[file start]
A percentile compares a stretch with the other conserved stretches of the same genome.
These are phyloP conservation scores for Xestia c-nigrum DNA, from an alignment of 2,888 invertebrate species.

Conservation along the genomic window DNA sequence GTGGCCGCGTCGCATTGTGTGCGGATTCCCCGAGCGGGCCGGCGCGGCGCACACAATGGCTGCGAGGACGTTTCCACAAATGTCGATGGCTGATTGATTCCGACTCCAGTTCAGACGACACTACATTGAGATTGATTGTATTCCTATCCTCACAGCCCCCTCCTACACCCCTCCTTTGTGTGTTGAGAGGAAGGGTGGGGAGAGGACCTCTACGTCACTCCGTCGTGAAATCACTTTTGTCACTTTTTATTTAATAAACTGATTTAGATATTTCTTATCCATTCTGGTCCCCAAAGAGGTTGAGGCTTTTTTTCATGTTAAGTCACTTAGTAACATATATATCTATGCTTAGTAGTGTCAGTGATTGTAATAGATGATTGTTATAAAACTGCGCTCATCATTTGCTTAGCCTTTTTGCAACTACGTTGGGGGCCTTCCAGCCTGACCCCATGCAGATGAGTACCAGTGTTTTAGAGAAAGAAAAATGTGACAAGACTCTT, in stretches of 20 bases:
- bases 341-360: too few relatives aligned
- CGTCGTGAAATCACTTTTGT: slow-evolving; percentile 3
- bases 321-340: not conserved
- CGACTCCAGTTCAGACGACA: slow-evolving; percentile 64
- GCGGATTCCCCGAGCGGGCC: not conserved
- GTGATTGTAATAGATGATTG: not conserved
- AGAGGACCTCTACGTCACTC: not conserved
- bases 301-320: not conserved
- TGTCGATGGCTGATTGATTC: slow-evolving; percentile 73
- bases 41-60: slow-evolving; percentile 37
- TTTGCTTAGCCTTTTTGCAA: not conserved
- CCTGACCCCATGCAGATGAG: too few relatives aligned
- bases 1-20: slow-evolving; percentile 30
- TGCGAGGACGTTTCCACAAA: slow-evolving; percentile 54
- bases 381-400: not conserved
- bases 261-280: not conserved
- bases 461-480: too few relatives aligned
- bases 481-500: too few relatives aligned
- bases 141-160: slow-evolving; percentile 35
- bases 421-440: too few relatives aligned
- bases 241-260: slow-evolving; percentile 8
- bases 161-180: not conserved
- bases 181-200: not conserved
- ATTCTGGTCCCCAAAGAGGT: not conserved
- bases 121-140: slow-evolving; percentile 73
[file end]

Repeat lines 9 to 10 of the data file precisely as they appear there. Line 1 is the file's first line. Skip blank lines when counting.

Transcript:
- GTGATTGTAATAGATGATTG: not conserved
- AGAGGACCTCTACGTCACTC: not conserved